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Updated 2:30 PM September 19, 2005




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Panelists: Katrina response failures must trigger change

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There were no problems with most disaster response plans in place before Hurricane Katrina slammed into the Gulf Coast and New Orleans late last month.

But there certainly are concerns about the execution of those plans, said panelists assembled for "First Response to the Hurricane Katrina Disaster" Sept. 9 at the Michigan Union.

"This should serve as a trigger for change," said Louise Comfort, a professor of public and urban affairs at the University of Pittsburgh. She joined U-M faculty panelists Nik Katopodes, chair of civil and environmental engineering at the College of Engineering, and Matthew Boulton, professor of epidemiology and associate dean for practice in the School of Public Health.

"There's an excellent national response plan on the books," Comfort told more than 200 people on hand for the discussion. But she charged that managers experienced in federal disaster response—recruited and active during the (President) Clinton years—had been replaced by lesser-qualified political appointees during the Bush presidency, as preparedness changed focus from natural disasters to terrorism.

Panelists said flooding in New Orleans and a generally slow disaster response were preventable. "This was not an act of God," Comfort said. "There seems to have been a failure at all four levels of government (federal-state-city-parish). We need to hold our government officials accountable at every level."

She criticized pre-Katrina New Orleans evacuation plans, noting 20 to 25 percent of New Orleans residents were without cars. "That plan has to be considered in terms of its effectiveness," she said, adding that authorities had four days from the formation of the hurricane to prepare.

"We cannot help but be awestruck by the magnitude of the disaster," said Rebecca Blank, dean of the Gerald R. Ford School of Public Policy, which sponsored the event.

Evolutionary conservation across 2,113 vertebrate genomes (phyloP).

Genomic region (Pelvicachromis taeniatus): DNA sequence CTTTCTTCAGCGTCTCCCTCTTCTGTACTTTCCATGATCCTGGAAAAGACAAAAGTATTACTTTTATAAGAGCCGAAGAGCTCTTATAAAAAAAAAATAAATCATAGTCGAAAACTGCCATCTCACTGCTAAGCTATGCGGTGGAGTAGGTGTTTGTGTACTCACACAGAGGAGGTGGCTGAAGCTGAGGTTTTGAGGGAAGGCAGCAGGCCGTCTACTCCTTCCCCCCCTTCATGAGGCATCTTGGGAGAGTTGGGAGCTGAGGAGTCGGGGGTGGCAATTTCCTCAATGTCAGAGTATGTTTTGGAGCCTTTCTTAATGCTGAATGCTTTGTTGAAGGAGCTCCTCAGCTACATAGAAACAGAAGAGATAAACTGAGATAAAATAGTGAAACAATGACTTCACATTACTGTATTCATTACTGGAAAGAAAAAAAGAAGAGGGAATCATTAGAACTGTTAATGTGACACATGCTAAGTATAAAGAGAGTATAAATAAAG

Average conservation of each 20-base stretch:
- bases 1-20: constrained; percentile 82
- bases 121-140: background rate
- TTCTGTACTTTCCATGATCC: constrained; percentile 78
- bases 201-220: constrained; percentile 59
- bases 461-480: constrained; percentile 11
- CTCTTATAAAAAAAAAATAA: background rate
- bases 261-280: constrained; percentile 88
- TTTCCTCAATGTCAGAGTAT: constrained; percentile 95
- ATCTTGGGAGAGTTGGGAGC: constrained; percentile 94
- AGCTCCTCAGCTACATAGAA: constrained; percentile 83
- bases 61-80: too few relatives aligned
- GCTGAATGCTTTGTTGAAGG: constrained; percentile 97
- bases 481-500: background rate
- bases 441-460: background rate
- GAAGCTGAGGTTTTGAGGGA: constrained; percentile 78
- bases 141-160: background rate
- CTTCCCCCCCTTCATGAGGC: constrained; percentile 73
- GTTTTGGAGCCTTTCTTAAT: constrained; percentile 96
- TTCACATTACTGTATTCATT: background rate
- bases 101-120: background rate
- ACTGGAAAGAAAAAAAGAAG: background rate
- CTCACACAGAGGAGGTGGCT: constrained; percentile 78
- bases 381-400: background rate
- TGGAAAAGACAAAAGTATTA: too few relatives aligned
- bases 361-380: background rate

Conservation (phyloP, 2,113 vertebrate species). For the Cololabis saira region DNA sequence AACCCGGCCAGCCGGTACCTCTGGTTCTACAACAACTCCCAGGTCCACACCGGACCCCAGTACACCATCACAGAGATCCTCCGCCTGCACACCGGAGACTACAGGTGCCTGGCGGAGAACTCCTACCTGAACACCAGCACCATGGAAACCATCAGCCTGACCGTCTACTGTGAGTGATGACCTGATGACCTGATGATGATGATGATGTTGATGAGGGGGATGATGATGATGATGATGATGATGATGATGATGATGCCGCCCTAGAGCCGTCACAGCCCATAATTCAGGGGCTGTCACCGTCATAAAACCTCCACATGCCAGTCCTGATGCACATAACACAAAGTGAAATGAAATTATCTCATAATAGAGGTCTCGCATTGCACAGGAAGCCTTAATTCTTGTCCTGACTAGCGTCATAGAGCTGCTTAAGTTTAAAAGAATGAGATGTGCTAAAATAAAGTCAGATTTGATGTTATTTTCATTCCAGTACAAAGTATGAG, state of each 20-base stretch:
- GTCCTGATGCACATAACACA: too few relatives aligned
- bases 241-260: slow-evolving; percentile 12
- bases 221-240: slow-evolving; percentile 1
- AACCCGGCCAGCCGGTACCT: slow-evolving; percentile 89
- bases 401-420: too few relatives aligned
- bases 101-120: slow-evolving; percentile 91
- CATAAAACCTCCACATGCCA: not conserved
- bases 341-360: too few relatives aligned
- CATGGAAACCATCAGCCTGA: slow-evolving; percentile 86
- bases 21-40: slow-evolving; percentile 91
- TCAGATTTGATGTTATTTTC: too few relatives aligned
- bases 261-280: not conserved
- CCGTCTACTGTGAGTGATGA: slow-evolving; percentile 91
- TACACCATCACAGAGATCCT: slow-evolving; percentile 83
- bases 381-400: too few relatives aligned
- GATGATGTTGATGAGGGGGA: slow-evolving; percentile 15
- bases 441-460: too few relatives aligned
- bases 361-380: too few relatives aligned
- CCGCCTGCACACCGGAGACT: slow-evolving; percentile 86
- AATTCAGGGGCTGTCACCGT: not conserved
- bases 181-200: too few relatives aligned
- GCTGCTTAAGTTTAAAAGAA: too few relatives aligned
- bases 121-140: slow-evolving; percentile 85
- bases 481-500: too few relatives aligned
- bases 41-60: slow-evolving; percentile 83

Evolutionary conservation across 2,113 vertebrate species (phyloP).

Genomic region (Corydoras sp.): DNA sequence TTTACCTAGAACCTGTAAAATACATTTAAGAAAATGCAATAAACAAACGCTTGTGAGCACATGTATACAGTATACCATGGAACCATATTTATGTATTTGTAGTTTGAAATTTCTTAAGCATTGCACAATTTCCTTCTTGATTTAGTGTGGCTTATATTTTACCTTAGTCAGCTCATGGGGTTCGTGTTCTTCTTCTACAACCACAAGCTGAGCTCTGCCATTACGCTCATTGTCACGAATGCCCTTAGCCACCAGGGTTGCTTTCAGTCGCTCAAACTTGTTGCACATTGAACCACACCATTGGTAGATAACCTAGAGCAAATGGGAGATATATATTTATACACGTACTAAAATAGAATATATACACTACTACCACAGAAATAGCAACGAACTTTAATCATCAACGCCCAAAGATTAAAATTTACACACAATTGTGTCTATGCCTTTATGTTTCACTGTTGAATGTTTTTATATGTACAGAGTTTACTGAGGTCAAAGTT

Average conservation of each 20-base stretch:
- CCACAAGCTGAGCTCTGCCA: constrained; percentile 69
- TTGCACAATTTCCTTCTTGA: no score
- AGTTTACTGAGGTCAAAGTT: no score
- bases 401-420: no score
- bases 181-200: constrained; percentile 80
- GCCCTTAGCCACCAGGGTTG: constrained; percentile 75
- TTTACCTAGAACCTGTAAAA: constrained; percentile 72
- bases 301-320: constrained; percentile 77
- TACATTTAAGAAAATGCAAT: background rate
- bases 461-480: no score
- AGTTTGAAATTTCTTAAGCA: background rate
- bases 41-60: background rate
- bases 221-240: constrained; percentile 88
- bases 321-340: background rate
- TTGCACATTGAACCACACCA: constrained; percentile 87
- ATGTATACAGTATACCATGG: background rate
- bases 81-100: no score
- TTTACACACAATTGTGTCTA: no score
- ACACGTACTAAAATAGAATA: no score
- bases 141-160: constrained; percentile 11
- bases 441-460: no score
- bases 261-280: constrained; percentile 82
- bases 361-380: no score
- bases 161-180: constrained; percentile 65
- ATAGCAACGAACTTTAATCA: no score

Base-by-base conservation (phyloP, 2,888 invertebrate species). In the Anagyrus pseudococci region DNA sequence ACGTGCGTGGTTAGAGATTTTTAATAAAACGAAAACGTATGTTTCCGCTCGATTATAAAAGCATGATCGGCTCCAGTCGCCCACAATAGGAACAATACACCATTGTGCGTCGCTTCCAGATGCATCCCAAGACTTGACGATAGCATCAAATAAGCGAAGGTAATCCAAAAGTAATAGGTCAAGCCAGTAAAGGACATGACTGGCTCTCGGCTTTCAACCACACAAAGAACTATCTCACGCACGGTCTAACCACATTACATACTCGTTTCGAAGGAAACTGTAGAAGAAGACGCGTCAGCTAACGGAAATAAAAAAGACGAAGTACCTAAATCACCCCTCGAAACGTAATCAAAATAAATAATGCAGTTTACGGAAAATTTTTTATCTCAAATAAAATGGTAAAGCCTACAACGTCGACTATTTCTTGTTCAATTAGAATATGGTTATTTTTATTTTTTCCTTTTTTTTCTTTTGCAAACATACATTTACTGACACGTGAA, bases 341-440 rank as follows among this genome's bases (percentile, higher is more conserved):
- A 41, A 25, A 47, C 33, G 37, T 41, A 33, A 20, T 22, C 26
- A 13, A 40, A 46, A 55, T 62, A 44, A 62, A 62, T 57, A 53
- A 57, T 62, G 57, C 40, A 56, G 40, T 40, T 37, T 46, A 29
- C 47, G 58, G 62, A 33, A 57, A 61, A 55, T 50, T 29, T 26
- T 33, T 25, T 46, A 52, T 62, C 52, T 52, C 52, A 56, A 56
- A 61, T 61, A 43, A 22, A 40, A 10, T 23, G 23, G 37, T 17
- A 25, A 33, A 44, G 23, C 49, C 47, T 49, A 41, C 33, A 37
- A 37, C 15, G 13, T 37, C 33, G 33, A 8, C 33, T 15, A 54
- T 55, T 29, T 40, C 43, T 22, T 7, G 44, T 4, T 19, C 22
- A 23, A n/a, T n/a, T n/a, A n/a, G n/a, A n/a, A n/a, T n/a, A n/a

"Our national pride has been embarrassed by what happened," Katopodes said. "There was enough time ahead of time to plan for it. We weren't prepared, and then what happened? Three levies broke. What we need is to make the integrity of the civil infrastructure a matter of national pride."

He called for a national policy to use the latest technology to head off or mitigate flood damage following natural disasters. Katopodes said measures to avoid flooding in areas protected by levies include equipping them and water-storage basins with sensors to monitor rising water. "You can do something to control it," he said, adding authorities can take measures such as creating a depression wave. "It arrives exactly at the same time (as a flood wave) and takes it away."

Comfort said during the Clinton years, young people trained in public policy schools worked in federal emergency management and won the respect of local authorities. But she said the status quo has changed. "I have e-mails from around the world, people say 'How come FEMA (Federal Emergency Management Agency) wasn't there?' It's embarrassing," Comfort said. "In schools of public policy we need to take stock."

Boulton said, "The Bush Administration has chosen to define preparedness much more narrowly. We must have adequate investment in basic public health."

He said potential health risks following the New Orleans flood include disease outbreaks from mosquitoes due to ample standing water, and from respiratory and intestinal diseases passed by people in crowded shelters. He said dead bodies are not a significant source of disease transmission, and added that cholera and typhoid are not likely, as they have not been reported and typically are not found in the United States.

Boulton said the mental health of survivors will need to be addressed as post-traumatic stress symptoms, including panic attacks, depression, flashbacks and nightmares.

Panelists said people wanting to help hurricane and flood victims in New Orleans should not travel to the region, but instead should contact authorities to determine what help is required.

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